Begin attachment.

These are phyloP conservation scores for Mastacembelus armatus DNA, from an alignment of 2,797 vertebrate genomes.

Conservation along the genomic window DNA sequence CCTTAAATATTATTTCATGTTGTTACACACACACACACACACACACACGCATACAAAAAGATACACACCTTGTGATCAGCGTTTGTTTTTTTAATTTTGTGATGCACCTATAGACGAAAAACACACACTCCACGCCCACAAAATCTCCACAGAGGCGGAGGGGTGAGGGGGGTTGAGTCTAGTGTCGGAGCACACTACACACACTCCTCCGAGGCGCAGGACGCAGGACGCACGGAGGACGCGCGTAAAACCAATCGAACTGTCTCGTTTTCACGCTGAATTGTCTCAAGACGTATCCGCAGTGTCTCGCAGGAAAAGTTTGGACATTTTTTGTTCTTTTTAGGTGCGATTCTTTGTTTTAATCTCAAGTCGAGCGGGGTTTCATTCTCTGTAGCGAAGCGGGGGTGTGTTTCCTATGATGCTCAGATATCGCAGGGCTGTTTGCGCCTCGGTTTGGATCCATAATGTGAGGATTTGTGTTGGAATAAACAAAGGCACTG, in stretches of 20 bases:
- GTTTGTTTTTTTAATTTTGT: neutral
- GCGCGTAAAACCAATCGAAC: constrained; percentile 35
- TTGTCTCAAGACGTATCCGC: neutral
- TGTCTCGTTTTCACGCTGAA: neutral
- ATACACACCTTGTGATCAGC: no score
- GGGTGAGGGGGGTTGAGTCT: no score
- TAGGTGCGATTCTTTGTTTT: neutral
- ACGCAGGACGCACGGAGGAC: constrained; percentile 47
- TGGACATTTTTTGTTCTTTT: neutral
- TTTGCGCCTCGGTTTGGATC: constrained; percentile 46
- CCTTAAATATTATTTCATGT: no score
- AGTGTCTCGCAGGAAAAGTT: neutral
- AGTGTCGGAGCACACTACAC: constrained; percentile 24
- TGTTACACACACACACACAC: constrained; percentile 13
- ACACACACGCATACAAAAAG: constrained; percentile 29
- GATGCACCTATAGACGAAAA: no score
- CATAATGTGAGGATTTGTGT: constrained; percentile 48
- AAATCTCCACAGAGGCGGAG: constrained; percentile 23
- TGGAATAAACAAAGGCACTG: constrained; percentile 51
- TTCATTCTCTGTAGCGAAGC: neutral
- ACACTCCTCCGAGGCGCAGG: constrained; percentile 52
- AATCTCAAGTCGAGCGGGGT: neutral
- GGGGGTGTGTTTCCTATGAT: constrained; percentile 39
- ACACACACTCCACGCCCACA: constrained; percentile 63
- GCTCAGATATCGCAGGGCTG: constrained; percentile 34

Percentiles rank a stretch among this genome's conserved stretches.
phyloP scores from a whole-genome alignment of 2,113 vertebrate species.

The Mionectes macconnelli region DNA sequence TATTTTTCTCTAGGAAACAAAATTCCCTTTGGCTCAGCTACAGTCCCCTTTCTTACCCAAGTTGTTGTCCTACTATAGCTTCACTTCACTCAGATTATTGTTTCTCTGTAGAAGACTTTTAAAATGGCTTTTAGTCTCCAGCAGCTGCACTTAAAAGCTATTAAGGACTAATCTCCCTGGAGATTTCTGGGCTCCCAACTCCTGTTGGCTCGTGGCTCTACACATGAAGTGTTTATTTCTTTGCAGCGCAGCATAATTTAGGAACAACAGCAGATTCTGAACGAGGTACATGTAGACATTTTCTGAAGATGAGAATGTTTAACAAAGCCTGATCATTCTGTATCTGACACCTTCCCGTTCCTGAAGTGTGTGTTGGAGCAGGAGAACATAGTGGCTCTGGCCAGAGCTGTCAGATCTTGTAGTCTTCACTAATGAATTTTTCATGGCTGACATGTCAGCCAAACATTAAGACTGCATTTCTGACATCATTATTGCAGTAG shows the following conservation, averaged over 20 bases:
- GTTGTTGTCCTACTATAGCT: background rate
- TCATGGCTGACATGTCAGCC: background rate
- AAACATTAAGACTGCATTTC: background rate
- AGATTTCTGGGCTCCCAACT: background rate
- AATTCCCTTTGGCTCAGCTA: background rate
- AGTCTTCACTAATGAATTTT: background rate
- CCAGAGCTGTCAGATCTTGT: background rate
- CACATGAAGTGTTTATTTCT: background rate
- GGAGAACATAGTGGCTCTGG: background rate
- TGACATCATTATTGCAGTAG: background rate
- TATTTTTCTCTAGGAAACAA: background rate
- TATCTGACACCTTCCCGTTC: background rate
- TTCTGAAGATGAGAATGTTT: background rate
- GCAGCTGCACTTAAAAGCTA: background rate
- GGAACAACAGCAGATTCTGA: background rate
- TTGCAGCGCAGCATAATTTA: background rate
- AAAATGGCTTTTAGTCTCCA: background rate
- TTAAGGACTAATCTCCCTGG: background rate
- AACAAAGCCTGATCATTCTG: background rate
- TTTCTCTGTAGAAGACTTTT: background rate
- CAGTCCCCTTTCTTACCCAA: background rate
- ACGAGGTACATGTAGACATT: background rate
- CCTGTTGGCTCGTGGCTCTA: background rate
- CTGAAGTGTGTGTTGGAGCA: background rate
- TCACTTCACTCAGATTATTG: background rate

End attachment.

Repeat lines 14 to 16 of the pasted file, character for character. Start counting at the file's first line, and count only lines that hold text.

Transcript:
- AGTGTCTCGCAGGAAAAGTT: neutral
- AGTGTCGGAGCACACTACAC: constrained; percentile 24
- TGTTACACACACACACACAC: constrained; percentile 13